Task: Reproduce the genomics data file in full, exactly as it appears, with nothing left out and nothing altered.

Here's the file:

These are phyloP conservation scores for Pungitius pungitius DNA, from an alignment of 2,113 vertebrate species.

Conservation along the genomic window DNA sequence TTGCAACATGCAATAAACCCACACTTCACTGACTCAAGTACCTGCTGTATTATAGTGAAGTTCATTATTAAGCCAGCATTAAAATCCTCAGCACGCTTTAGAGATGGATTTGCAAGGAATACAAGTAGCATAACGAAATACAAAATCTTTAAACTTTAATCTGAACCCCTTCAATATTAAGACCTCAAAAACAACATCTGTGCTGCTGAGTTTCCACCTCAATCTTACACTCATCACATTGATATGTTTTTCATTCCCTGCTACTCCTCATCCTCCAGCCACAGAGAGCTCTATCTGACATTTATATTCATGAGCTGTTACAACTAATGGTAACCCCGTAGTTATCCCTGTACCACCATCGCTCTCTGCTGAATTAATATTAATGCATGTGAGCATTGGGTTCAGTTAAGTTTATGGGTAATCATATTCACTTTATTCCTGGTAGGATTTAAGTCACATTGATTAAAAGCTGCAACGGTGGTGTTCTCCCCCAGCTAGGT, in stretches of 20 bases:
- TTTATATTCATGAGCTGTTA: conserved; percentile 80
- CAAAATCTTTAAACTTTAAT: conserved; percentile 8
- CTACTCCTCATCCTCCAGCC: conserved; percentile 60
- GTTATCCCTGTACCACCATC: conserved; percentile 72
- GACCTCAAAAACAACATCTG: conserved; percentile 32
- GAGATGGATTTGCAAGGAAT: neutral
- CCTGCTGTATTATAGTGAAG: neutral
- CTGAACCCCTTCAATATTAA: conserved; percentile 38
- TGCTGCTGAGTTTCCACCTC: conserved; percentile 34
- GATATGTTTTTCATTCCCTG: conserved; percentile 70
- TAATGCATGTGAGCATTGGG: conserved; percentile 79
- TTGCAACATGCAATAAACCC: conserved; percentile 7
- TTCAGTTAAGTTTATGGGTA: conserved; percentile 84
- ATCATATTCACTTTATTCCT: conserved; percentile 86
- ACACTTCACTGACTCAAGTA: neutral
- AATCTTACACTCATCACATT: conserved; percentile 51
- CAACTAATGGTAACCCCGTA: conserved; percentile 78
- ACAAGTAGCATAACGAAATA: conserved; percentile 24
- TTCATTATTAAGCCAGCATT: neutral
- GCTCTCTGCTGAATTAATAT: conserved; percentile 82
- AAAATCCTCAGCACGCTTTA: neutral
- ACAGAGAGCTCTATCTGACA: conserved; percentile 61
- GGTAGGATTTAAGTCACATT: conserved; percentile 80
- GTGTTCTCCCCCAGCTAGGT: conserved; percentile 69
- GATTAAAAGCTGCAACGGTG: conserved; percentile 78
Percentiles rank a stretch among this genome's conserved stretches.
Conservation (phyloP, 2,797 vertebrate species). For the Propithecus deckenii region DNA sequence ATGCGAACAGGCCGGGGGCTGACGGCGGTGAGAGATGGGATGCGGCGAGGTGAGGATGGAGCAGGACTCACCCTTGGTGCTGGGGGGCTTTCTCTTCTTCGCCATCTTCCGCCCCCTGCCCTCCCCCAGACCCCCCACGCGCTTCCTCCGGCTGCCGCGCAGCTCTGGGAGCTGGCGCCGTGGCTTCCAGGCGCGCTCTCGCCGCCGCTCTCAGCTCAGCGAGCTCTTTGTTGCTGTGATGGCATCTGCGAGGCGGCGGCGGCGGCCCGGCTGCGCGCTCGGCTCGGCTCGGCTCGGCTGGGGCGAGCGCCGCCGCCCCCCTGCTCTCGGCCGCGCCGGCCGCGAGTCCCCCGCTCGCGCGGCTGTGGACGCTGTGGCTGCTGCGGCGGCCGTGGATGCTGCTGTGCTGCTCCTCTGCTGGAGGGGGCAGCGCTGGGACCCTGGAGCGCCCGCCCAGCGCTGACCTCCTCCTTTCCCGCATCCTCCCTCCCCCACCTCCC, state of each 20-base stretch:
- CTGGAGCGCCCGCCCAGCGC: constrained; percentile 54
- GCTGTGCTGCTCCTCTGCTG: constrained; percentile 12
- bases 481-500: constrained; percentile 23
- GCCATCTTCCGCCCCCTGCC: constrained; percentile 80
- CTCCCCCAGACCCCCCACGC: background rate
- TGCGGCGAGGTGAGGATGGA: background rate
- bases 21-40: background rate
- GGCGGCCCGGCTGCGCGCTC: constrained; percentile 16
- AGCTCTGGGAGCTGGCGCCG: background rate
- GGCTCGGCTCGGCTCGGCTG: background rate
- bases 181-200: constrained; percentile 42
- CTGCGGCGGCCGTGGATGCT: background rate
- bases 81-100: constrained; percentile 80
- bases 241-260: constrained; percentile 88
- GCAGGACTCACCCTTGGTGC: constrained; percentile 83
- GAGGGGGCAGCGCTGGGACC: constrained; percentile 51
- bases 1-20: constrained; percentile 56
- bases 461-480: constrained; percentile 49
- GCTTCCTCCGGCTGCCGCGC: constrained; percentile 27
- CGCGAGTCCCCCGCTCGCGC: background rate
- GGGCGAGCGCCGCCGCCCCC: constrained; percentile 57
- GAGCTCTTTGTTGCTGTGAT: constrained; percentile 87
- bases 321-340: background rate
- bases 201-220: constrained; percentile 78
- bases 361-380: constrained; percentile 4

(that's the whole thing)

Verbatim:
These are phyloP conservation scores for Pungitius pungitius DNA, from an alignment of 2,113 vertebrate species.

Conservation along the genomic window DNA sequence TTGCAACATGCAATAAACCCACACTTCACTGACTCAAGTACCTGCTGTATTATAGTGAAGTTCATTATTAAGCCAGCATTAAAATCCTCAGCACGCTTTAGAGATGGATTTGCAAGGAATACAAGTAGCATAACGAAATACAAAATCTTTAAACTTTAATCTGAACCCCTTCAATATTAAGACCTCAAAAACAACATCTGTGCTGCTGAGTTTCCACCTCAATCTTACACTCATCACATTGATATGTTTTTCATTCCCTGCTACTCCTCATCCTCCAGCCACAGAGAGCTCTATCTGACATTTATATTCATGAGCTGTTACAACTAATGGTAACCCCGTAGTTATCCCTGTACCACCATCGCTCTCTGCTGAATTAATATTAATGCATGTGAGCATTGGGTTCAGTTAAGTTTATGGGTAATCATATTCACTTTATTCCTGGTAGGATTTAAGTCACATTGATTAAAAGCTGCAACGGTGGTGTTCTCCCCCAGCTAGGT, in stretches of 20 bases:
- TTTATATTCATGAGCTGTTA: conserved; percentile 80
- CAAAATCTTTAAACTTTAAT: conserved; percentile 8
- CTACTCCTCATCCTCCAGCC: conserved; percentile 60
- GTTATCCCTGTACCACCATC: conserved; percentile 72
- GACCTCAAAAACAACATCTG: conserved; percentile 32
- GAGATGGATTTGCAAGGAAT: neutral
- CCTGCTGTATTATAGTGAAG: neutral
- CTGAACCCCTTCAATATTAA: conserved; percentile 38
- TGCTGCTGAGTTTCCACCTC: conserved; percentile 34
- GATATGTTTTTCATTCCCTG: conserved; percentile 70
- TAATGCATGTGAGCATTGGG: conserved; percentile 79
- TTGCAACATGCAATAAACCC: conserved; percentile 7
- TTCAGTTAAGTTTATGGGTA: conserved; percentile 84
- ATCATATTCACTTTATTCCT: conserved; percentile 86
- ACACTTCACTGACTCAAGTA: neutral
- AATCTTACACTCATCACATT: conserved; percentile 51
- CAACTAATGGTAACCCCGTA: conserved; percentile 78
- ACAAGTAGCATAACGAAATA: conserved; percentile 24
- TTCATTATTAAGCCAGCATT: neutral
- GCTCTCTGCTGAATTAATAT: conserved; percentile 82
- AAAATCCTCAGCACGCTTTA: neutral
- ACAGAGAGCTCTATCTGACA: conserved; percentile 61
- GGTAGGATTTAAGTCACATT: conserved; percentile 80
- GTGTTCTCCCCCAGCTAGGT: conserved; percentile 69
- GATTAAAAGCTGCAACGGTG: conserved; percentile 78
Percentiles rank a stretch among this genome's conserved stretches.
Conservation (phyloP, 2,797 vertebrate species). For the Propithecus deckenii region DNA sequence ATGCGAACAGGCCGGGGGCTGACGGCGGTGAGAGATGGGATGCGGCGAGGTGAGGATGGAGCAGGACTCACCCTTGGTGCTGGGGGGCTTTCTCTTCTTCGCCATCTTCCGCCCCCTGCCCTCCCCCAGACCCCCCACGCGCTTCCTCCGGCTGCCGCGCAGCTCTGGGAGCTGGCGCCGTGGCTTCCAGGCGCGCTCTCGCCGCCGCTCTCAGCTCAGCGAGCTCTTTGTTGCTGTGATGGCATCTGCGAGGCGGCGGCGGCGGCCCGGCTGCGCGCTCGGCTCGGCTCGGCTCGGCTGGGGCGAGCGCCGCCGCCCCCCTGCTCTCGGCCGCGCCGGCCGCGAGTCCCCCGCTCGCGCGGCTGTGGACGCTGTGGCTGCTGCGGCGGCCGTGGATGCTGCTGTGCTGCTCCTCTGCTGGAGGGGGCAGCGCTGGGACCCTGGAGCGCCCGCCCAGCGCTGACCTCCTCCTTTCCCGCATCCTCCCTCCCCCACCTCCC, state of each 20-base stretch:
- CTGGAGCGCCCGCCCAGCGC: constrained; percentile 54
- GCTGTGCTGCTCCTCTGCTG: constrained; percentile 12
- bases 481-500: constrained; percentile 23
- GCCATCTTCCGCCCCCTGCC: constrained; percentile 80
- CTCCCCCAGACCCCCCACGC: background rate
- TGCGGCGAGGTGAGGATGGA: background rate
- bases 21-40: background rate
- GGCGGCCCGGCTGCGCGCTC: constrained; percentile 16
- AGCTCTGGGAGCTGGCGCCG: background rate
- GGCTCGGCTCGGCTCGGCTG: background rate
- bases 181-200: constrained; percentile 42
- CTGCGGCGGCCGTGGATGCT: background rate
- bases 81-100: constrained; percentile 80
- bases 241-260: constrained; percentile 88
- GCAGGACTCACCCTTGGTGC: constrained; percentile 83
- GAGGGGGCAGCGCTGGGACC: constrained; percentile 51
- bases 1-20: constrained; percentile 56
- bases 461-480: constrained; percentile 49
- GCTTCCTCCGGCTGCCGCGC: constrained; percentile 27
- CGCGAGTCCCCCGCTCGCGC: background rate
- GGGCGAGCGCCGCCGCCCCC: constrained; percentile 57
- GAGCTCTTTGTTGCTGTGAT: constrained; percentile 87
- bases 321-340: background rate
- bases 201-220: constrained; percentile 78
- bases 361-380: constrained; percentile 4